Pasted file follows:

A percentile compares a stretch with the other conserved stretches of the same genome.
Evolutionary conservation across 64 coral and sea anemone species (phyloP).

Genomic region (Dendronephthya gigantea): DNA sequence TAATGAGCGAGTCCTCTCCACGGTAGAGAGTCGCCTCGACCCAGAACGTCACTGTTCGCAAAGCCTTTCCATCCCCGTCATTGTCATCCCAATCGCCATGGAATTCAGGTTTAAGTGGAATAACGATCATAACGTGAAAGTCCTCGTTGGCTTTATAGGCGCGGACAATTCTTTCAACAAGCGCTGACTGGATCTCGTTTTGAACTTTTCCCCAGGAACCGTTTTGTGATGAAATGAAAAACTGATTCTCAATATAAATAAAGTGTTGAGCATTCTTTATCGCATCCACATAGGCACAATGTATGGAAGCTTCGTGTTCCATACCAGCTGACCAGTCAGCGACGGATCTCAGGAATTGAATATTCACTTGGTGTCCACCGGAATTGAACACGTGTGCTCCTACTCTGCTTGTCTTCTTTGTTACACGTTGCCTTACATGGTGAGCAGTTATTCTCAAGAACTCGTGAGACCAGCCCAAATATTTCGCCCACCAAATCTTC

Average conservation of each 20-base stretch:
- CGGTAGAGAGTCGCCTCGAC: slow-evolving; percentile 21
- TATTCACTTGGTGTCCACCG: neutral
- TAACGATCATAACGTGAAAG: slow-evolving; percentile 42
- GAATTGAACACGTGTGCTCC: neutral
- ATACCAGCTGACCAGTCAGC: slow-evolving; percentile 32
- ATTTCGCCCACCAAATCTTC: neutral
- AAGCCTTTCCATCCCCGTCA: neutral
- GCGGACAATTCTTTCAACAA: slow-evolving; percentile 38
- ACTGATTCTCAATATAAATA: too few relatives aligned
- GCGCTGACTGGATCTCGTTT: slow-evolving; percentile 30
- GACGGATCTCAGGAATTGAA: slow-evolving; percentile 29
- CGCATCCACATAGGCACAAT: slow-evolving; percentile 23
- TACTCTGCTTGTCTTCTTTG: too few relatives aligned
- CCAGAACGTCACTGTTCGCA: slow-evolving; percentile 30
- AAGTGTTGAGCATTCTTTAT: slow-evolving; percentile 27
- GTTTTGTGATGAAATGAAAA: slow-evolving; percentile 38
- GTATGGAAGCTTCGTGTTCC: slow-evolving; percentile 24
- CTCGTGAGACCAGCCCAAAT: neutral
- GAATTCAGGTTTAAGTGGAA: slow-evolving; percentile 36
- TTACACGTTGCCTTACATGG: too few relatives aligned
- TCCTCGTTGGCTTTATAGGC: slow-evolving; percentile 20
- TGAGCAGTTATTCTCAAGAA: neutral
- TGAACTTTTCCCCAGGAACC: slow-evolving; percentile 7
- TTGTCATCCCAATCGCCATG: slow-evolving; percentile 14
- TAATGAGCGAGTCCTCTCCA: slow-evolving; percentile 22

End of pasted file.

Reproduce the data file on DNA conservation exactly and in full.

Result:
A percentile compares a stretch with the other conserved stretches of the same genome.
Evolutionary conservation across 64 coral and sea anemone species (phyloP).

Genomic region (Dendronephthya gigantea): DNA sequence TAATGAGCGAGTCCTCTCCACGGTAGAGAGTCGCCTCGACCCAGAACGTCACTGTTCGCAAAGCCTTTCCATCCCCGTCATTGTCATCCCAATCGCCATGGAATTCAGGTTTAAGTGGAATAACGATCATAACGTGAAAGTCCTCGTTGGCTTTATAGGCGCGGACAATTCTTTCAACAAGCGCTGACTGGATCTCGTTTTGAACTTTTCCCCAGGAACCGTTTTGTGATGAAATGAAAAACTGATTCTCAATATAAATAAAGTGTTGAGCATTCTTTATCGCATCCACATAGGCACAATGTATGGAAGCTTCGTGTTCCATACCAGCTGACCAGTCAGCGACGGATCTCAGGAATTGAATATTCACTTGGTGTCCACCGGAATTGAACACGTGTGCTCCTACTCTGCTTGTCTTCTTTGTTACACGTTGCCTTACATGGTGAGCAGTTATTCTCAAGAACTCGTGAGACCAGCCCAAATATTTCGCCCACCAAATCTTC

Average conservation of each 20-base stretch:
- CGGTAGAGAGTCGCCTCGAC: slow-evolving; percentile 21
- TATTCACTTGGTGTCCACCG: neutral
- TAACGATCATAACGTGAAAG: slow-evolving; percentile 42
- GAATTGAACACGTGTGCTCC: neutral
- ATACCAGCTGACCAGTCAGC: slow-evolving; percentile 32
- ATTTCGCCCACCAAATCTTC: neutral
- AAGCCTTTCCATCCCCGTCA: neutral
- GCGGACAATTCTTTCAACAA: slow-evolving; percentile 38
- ACTGATTCTCAATATAAATA: too few relatives aligned
- GCGCTGACTGGATCTCGTTT: slow-evolving; percentile 30
- GACGGATCTCAGGAATTGAA: slow-evolving; percentile 29
- CGCATCCACATAGGCACAAT: slow-evolving; percentile 23
- TACTCTGCTTGTCTTCTTTG: too few relatives aligned
- CCAGAACGTCACTGTTCGCA: slow-evolving; percentile 30
- AAGTGTTGAGCATTCTTTAT: slow-evolving; percentile 27
- GTTTTGTGATGAAATGAAAA: slow-evolving; percentile 38
- GTATGGAAGCTTCGTGTTCC: slow-evolving; percentile 24
- CTCGTGAGACCAGCCCAAAT: neutral
- GAATTCAGGTTTAAGTGGAA: slow-evolving; percentile 36
- TTACACGTTGCCTTACATGG: too few relatives aligned
- TCCTCGTTGGCTTTATAGGC: slow-evolving; percentile 20
- TGAGCAGTTATTCTCAAGAA: neutral
- TGAACTTTTCCCCAGGAACC: slow-evolving; percentile 7
- TTGTCATCCCAATCGCCATG: slow-evolving; percentile 14
- TAATGAGCGAGTCCTCTCCA: slow-evolving; percentile 22